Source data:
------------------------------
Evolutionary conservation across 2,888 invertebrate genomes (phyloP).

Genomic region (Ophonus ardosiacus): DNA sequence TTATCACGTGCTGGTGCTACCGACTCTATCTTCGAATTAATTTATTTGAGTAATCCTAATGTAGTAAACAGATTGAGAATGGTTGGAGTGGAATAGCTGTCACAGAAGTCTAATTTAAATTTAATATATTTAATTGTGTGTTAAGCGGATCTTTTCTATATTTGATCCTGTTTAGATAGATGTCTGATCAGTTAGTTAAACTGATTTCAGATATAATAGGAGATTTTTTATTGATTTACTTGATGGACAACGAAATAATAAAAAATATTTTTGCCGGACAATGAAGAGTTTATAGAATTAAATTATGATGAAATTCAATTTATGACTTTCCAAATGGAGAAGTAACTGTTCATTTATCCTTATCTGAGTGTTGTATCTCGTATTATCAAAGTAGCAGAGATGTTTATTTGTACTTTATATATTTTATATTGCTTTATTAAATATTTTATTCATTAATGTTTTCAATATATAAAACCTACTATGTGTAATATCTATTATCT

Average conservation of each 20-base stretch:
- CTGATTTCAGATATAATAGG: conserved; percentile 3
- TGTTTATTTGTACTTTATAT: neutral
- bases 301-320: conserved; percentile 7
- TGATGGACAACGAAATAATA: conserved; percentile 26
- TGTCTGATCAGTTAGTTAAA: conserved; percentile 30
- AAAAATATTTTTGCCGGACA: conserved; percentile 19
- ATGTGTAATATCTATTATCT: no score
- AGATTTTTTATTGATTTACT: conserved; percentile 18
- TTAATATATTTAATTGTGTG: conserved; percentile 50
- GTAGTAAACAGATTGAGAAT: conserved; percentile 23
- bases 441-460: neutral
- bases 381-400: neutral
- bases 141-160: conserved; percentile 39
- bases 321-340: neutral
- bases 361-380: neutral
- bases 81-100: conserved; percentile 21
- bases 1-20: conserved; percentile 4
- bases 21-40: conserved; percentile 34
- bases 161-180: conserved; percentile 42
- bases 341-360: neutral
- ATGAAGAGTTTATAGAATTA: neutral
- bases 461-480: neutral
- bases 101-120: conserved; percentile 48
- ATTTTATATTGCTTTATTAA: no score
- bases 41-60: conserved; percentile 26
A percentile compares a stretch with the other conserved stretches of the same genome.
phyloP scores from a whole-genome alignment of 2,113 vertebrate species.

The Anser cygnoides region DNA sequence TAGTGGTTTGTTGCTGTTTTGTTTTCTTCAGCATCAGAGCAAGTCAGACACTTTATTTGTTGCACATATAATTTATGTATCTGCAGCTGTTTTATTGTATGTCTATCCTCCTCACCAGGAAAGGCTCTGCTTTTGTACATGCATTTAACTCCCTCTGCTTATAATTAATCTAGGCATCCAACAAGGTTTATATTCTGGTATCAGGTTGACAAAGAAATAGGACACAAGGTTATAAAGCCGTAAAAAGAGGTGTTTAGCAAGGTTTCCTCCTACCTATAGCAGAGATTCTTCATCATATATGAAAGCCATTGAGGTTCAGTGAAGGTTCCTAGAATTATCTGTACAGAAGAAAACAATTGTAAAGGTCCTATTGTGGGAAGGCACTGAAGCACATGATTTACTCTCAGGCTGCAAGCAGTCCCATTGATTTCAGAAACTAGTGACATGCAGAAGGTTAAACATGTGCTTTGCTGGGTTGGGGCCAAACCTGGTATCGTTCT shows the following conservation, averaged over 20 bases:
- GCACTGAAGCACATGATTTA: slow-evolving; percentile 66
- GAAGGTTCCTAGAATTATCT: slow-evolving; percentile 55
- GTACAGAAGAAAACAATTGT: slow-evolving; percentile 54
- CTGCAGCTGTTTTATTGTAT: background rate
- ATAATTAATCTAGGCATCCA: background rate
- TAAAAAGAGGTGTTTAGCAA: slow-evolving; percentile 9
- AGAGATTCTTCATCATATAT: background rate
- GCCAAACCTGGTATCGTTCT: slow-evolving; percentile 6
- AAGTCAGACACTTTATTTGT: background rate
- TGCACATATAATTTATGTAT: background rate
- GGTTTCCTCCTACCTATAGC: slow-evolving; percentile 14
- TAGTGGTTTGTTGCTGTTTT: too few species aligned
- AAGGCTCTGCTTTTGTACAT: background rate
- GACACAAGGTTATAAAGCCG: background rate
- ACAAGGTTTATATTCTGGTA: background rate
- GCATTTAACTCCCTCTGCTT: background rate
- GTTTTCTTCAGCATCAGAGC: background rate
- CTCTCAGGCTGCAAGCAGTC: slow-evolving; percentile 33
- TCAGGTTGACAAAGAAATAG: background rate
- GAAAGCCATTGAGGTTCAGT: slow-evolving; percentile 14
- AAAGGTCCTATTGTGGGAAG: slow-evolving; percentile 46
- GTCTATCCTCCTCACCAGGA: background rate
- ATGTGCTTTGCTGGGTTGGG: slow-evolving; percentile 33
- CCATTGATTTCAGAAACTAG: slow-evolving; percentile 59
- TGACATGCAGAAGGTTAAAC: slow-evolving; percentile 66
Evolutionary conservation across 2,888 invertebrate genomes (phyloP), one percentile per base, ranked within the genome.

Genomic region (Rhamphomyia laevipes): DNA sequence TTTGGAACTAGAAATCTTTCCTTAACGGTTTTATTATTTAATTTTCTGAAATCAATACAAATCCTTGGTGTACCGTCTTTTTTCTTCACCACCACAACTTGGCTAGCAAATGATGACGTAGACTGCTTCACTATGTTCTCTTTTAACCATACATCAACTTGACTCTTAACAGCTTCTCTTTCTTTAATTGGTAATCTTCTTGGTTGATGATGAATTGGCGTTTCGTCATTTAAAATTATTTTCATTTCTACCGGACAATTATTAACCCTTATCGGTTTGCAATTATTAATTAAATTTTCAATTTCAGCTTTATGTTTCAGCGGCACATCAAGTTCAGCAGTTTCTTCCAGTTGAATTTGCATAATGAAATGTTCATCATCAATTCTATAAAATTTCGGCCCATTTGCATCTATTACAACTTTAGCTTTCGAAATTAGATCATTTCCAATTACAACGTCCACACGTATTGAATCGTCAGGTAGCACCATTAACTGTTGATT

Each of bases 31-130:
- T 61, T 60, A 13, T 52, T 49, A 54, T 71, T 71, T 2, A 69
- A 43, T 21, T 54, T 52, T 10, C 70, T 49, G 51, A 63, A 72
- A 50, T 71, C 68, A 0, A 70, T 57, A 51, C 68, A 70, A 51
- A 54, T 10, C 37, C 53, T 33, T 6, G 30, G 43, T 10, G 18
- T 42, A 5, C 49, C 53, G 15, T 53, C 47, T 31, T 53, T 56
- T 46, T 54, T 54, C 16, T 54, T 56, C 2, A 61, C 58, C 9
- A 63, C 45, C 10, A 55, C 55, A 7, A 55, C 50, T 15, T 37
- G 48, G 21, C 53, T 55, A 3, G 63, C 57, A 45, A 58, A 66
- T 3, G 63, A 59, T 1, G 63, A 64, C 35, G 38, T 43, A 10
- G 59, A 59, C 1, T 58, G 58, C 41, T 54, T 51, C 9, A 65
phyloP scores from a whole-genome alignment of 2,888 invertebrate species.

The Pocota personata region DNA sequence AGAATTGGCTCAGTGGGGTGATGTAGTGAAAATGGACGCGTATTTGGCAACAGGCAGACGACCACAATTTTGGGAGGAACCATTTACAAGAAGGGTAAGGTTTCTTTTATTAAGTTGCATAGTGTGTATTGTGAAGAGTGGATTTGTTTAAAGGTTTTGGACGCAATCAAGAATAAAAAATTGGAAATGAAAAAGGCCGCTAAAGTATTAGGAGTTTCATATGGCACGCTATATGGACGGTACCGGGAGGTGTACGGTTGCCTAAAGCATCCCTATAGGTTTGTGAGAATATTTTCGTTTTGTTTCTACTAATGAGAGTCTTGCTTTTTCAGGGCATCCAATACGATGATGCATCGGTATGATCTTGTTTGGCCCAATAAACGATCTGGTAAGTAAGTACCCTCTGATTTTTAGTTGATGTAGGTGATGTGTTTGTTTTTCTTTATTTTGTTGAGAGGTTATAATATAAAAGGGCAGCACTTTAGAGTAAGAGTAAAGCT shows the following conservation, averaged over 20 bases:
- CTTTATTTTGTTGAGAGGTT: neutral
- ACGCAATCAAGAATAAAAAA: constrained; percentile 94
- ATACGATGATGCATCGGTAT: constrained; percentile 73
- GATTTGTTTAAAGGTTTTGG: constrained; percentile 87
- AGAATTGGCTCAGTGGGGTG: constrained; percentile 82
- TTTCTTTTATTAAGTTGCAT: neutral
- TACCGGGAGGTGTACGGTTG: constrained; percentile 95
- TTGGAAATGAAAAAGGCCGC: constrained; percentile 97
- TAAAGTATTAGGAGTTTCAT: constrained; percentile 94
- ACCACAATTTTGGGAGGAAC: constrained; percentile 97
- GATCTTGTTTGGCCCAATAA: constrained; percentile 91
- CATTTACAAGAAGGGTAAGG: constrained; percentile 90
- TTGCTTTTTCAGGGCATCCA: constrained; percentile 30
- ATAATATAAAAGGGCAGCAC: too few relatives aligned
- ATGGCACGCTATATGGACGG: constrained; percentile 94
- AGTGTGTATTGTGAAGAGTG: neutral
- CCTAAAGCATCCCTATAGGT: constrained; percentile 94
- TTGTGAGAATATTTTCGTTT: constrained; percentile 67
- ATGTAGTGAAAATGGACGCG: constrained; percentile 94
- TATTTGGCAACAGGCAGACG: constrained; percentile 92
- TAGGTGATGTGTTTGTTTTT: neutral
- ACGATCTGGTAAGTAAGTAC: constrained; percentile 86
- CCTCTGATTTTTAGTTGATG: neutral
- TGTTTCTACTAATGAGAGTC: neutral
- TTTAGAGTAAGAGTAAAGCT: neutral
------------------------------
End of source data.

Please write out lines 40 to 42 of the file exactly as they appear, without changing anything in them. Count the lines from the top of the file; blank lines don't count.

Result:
- AAGTCAGACACTTTATTTGT: background rate
- TGCACATATAATTTATGTAT: background rate
- GGTTTCCTCCTACCTATAGC: slow-evolving; percentile 14